EverQuest, launched in March 1999 by Verant Interactive (a development venture inside Sony it was always closely aligned with the operating entity that became Sony Online Entertainment), brought fantasy MMORPGs into the Western mainstream. It was the most commercially successful MMORPG in the United States for five years, and was the basis for 16 expansions (as of December 2009) and several derivative games.
In 1999, following Ultima Online and EverQuest, was another hit, Asheron's Call. Together, these three games are sometimes referred to as the original "big three" of the late 1990s.
Second generation MMORPGs
By the turn of the century, game companies were eager to capitalize on the new market. The concept of massively multiplayer online games expanded into new video game genres around this time, though RPGs, with their ability to "suck in" the player, were (and still are) the most financially promising.
The next generation of MMORPGs, following the "big three" of the previous decade, was to include the medieval PvP-oriented Dark Age of Camelot, the sci-fi Anarchy Online, and Ultima Online 2. Anarchy Online, released first in June 2001, was saddled with crippling technical problems upon its release, mostly due to an inability to handle the huge playerbase. Dark Age of Camelot launched smoothly four months later, introducing "Realm vs. Realm" PvP and other innovations, and quickly passed Ultima Online and Asheron's Call in popularity, and became EverQuest 's main rival. Ultima Online 2 was cancelled by Electronic Arts in March 2001, as they had decided that the market was becoming saturated and that it would be more profitable to divert resources to the original Ultima Online. RuneScape by Jagex was also released in 2001. 2001 also saw MMORPGs move off of PCs and onto home consoles in a limited form with the release of Phantasy Star Online; however, due to platform limitations, it would not be until Final Fantasy XI's release that 'massive' features found their way outside of non-combat areas on consoles.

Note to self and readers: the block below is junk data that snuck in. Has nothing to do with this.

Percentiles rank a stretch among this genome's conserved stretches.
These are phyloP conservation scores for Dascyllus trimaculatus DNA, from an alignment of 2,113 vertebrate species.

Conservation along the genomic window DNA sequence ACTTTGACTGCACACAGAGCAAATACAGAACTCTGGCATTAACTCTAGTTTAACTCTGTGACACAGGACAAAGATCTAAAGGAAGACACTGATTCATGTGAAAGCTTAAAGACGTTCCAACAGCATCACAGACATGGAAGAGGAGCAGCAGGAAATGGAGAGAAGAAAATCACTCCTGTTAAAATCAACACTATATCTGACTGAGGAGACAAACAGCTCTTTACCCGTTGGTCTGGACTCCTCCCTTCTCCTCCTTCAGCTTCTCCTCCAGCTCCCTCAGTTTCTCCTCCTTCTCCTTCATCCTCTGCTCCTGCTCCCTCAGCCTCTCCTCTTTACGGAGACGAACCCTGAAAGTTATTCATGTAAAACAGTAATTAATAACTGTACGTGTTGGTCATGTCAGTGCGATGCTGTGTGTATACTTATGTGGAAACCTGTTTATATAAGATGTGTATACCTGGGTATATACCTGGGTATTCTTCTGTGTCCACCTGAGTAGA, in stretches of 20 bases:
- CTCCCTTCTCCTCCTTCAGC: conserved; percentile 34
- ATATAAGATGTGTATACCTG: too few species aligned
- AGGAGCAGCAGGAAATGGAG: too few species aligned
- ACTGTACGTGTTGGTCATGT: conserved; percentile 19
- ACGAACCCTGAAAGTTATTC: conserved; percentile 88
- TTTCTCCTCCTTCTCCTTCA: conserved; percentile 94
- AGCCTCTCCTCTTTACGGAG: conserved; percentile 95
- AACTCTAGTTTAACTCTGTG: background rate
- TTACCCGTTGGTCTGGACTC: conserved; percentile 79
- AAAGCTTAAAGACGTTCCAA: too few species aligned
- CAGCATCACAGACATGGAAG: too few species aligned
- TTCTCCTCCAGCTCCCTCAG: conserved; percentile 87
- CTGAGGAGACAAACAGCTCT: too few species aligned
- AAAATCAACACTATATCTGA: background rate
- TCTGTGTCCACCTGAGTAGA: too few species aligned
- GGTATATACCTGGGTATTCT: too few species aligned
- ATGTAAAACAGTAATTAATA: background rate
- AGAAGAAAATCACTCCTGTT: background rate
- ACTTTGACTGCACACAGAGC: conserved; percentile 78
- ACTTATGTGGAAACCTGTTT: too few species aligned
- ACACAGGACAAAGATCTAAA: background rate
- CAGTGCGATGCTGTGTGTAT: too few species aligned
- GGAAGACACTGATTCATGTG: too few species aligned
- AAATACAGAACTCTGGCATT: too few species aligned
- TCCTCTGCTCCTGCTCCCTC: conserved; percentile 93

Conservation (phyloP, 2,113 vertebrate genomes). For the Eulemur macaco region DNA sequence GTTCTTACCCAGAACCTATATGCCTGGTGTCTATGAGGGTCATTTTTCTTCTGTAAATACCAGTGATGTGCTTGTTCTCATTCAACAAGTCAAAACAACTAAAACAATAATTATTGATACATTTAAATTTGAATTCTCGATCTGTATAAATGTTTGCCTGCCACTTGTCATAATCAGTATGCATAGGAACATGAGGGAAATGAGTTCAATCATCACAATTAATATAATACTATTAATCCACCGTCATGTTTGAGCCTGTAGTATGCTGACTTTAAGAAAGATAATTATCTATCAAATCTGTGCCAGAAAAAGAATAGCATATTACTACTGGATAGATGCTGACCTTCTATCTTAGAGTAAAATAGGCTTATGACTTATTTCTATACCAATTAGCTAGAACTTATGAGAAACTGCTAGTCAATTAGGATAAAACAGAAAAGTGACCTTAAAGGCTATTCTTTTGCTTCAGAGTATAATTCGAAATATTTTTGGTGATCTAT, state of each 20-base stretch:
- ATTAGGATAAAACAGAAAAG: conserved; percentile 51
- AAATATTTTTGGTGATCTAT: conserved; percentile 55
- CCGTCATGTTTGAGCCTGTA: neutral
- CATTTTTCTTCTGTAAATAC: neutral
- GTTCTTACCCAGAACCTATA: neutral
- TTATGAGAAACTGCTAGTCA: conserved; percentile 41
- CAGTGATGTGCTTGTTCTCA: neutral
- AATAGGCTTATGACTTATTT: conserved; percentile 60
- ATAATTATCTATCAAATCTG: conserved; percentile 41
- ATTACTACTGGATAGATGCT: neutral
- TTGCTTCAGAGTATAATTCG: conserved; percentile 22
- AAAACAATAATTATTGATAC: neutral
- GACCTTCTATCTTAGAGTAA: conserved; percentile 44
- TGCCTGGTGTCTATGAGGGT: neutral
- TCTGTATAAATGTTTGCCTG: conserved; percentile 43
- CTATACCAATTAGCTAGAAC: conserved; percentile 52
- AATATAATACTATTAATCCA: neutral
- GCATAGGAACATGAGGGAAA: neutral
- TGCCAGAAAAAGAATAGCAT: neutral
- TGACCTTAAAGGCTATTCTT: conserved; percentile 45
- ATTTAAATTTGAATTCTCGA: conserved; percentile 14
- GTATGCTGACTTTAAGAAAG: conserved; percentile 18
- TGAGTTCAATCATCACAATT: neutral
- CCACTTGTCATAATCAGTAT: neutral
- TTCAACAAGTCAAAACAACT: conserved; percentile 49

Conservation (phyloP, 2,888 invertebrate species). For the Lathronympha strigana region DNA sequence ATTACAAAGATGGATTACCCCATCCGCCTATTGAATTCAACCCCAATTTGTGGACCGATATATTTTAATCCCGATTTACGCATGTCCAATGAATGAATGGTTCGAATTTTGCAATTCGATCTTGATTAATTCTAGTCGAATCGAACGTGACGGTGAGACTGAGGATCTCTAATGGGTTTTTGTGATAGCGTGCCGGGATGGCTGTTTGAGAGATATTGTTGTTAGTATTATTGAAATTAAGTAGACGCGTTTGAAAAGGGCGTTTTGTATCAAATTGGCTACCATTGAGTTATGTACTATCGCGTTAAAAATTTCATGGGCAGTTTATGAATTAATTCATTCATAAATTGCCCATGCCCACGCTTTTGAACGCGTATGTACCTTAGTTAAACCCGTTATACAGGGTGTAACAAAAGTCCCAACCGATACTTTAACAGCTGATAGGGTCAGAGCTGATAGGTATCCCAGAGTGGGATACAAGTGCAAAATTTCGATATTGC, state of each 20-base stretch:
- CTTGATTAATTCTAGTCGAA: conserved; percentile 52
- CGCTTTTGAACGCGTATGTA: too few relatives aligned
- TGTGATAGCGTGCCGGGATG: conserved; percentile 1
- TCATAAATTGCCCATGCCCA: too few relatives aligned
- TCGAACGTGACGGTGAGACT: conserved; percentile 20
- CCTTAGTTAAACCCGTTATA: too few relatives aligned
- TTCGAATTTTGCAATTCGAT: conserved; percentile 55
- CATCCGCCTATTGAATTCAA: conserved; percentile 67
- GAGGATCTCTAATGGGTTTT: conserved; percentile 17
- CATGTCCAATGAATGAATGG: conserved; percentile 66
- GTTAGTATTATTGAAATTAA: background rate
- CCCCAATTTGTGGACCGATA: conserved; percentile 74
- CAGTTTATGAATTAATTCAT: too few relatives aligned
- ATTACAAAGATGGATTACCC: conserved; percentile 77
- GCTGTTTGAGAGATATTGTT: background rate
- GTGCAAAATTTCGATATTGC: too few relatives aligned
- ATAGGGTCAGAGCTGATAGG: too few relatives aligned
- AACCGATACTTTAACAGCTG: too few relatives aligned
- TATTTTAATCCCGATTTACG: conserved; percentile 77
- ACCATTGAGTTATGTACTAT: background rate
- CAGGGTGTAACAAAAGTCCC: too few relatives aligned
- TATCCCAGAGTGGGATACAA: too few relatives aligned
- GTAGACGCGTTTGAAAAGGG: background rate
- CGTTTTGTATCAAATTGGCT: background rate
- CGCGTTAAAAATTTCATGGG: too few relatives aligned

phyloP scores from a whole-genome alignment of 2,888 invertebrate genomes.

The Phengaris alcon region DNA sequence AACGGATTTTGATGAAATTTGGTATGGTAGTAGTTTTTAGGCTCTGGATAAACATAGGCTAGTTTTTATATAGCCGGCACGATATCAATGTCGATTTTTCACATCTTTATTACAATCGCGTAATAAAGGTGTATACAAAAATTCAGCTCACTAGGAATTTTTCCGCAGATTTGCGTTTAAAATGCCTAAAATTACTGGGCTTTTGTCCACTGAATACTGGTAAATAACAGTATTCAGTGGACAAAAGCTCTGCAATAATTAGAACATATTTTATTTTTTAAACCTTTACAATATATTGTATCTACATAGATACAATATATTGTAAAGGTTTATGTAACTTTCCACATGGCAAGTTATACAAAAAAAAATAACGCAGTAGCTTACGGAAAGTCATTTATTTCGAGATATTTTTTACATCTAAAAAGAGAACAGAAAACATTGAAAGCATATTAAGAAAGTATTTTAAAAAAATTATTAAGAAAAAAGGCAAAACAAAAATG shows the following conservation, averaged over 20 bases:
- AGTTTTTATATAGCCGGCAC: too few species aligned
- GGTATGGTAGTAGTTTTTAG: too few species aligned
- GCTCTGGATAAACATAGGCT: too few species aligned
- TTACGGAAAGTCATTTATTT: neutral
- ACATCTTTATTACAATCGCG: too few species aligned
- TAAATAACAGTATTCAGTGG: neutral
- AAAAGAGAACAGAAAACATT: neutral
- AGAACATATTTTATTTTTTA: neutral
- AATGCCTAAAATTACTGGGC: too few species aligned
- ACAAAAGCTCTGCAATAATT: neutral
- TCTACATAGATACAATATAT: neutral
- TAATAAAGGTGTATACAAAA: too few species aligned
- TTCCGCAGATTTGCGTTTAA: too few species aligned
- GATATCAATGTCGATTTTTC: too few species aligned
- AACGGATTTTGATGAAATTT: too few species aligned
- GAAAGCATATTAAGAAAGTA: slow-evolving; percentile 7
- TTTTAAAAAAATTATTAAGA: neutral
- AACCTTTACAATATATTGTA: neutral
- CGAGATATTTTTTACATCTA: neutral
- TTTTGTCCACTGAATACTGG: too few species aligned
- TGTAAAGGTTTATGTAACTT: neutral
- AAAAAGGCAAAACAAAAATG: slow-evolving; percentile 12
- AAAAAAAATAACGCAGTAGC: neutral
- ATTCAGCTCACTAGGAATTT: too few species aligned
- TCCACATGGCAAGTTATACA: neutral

2001 also saw the first fully 3D sci-fi space-ship MMORPG. Jumpgate: The Reconstruction Initiative (also Jumpgate or Jumpgate Classic and commonly abbreviated as JG or JGC) is an MMORPG in a science fiction setting for the PC, released in North America on September 25, 2001 by NetDevil (developer) and 3DO (publisher).
In 2002 the sprite-based Ragnarok Online, produced by Korean company Gravity Corp, was released. Though unknown to many Western players, the game took Asia by storm as Lineage had done. The publisher has claimed in excess of 25 million subscribers of the game, although this number is based upon a quantity of registered users (rather than active subscribers). 2002 also saw the release of MapleStory, another sprite-based title, which was completely free-to-play - instead of charging a monthly fee, it generated revenue by selling in-game "enhancements". MapleStory would go on to become a major player in the new market for free-to-play MMORPGs (generating huge numbers of registered accounts across its many versions), if it did not introduce the market by itself.
In September 2002, Earth & Beyond was released. Having been in development since 1997, this was the second 3D sci-fi space-ship based MMORPG. Earth and Beyond only lasted two years before being shut down by developer Westwood Studios' owners, Electronic Arts.
In November 2002, Final Fantasy XI by Square-Enix became the first MMOG to provide clients for different platforms using a single set of servers, in addition to being the first 'true' MMOG to appear on a video game console due to its initial release in Japan in May of the same year on the PlayStation 2. It would go on to provide a client for a third platform, the Xbox 360, in 2006.
In March 2003, Ubisoft launched their first MMORPG: Shadowbane. Shadowbane was notable for featuring no quests, and instead relying on player warfare to provide immersion. To support this goal it featured player-built, player-owned, and player-razed cities and capitals, and a system for player government.
Also in March 2003 Sony Online Entertainment launched EverQuest Online Adventures, a PlayStation 2 spin-off of the successful EverQuest MMO. This game was only accessible to PlayStation 2 players. The game shut down on the March 29, 2012 after nine years of full operations.
May 2003 saw the release of Eve Online, produced by Crowd Control Productions, which had players taking the role of spaceship pilots and had gameplay similar to the series Star Control. Though not the first space MMO (Microsoft Allegiance was the first space MMO and was released in 1999), Eve was able to achieve lasting success. One of the reasons for its success may have been the game's design, in which all subscribers play in one shared universe as a result the natural partitioning of the game universe into solar systems connected by stargates. This partitioning allows the world to be divided up in such a way that one or more solar systems run on different servers, while still maintaining a single coherent world.